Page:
Open – or open source – finance makes this possible. “Programmable money” protocols can recreate the services offered by an investment bank’s prime brokerage unit, for example, in which custody, borrowing to finance investments and trading are brought together in one place.

Open finance can go a few steps further, though. Instead of approaching different prime brokers, investors who want to borrow can access multiple lenders on the same platform. Rather than making a sequence of trades to build their portfolio with leverage, they can save time and money by executing all these trades simultaneously.

At the same time, lenders can also monitor the value of their collateral and automate making adjustments to ensure that their exposure stays within their risk appetite. There is also a complete, immutable record of all these transactions.

And, unlike with traditional prime brokerage, anyone can participate in an open finance ecosystem – whether they’re an individual or institutional investor. As you would expect, that has the potential to bring down costs for users significantly, as well as to reduce the chances of big losses for financial institutions and their shareholders.

Finance without Wall Street

Building a new financial architecture won’t be easy. It will require continued investment in its underlying infrastructure to ensure the high speed and low cost required for large volumes of transactions.

To achieve mainstream adoption, open finance systems have to be accessible via apps that are as easy to use as those already on our phones. And the growth of open finance will challenge financial regulators to find effective ways to supervise a new model without negating its benefits.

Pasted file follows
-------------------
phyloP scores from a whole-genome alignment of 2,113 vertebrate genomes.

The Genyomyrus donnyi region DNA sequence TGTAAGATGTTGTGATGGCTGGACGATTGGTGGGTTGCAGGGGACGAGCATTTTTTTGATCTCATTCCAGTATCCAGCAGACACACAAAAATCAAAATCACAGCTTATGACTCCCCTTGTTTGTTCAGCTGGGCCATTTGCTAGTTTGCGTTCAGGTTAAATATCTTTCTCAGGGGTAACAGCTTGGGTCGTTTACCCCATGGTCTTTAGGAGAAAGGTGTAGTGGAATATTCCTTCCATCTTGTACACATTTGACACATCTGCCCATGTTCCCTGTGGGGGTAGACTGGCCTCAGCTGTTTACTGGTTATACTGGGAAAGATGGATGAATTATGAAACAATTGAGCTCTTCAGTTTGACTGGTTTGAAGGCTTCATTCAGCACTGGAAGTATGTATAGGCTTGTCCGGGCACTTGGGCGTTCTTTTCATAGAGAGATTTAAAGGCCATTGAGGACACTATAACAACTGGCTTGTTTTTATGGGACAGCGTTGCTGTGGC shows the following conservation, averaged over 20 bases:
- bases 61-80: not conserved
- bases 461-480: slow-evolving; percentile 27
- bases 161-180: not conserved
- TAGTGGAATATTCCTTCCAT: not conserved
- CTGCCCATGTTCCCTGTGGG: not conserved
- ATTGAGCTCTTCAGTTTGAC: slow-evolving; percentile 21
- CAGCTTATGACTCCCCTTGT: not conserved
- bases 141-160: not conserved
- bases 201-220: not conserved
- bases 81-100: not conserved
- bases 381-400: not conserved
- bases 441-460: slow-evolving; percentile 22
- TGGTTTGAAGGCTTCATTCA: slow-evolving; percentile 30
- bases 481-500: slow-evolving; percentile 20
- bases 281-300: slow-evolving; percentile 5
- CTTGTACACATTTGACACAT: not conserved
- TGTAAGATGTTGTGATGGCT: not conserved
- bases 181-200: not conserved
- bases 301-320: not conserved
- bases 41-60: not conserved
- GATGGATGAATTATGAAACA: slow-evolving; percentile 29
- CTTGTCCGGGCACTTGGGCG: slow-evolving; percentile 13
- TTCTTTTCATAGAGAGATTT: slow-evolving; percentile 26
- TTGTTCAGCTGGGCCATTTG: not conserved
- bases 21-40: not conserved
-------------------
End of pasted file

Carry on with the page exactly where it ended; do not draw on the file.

But the idea is gaining momentum. There is some $50 billion of value in open or decentralized finance systems – up from around $15 billion at the end of last year.

The programmable money concept is also being used by central banks globally to explore the potential of digital currencies.

In the private sector, too, stablecoins like USDC and Facebook’s Diem payment system are emerging, gaining approval and traction: Visa announced at the end of March that it would support the settlement of transactions using USDC, which is built on the Ethereum blockchain.

Archegos, which paid millions of dollars of fees to investment banks, was a case study in the weaknesses of centralized finance.

If we take one lesson away from its demise, it should be that we need to build a financial system – including a way to finance investments – that is safer, more efficient and more accessible. Through decentralization, open finance makes that possible. It’s finance without Wall Street.

 

Alex Grebnev, CFA is co-founder of Oxygen.org and Maps.me. 

 

 

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Alex Grebnev

Alex Grebnev, CFA, is co-founder of Oxygen.org and Maps.me. Previously, he worked for more than 15 years as an investment banker at Goldman Sachs and Merrill Lynch, working on Strategic Equity Solutions for investors, sovereign wealth funds, corporations and private equity firms.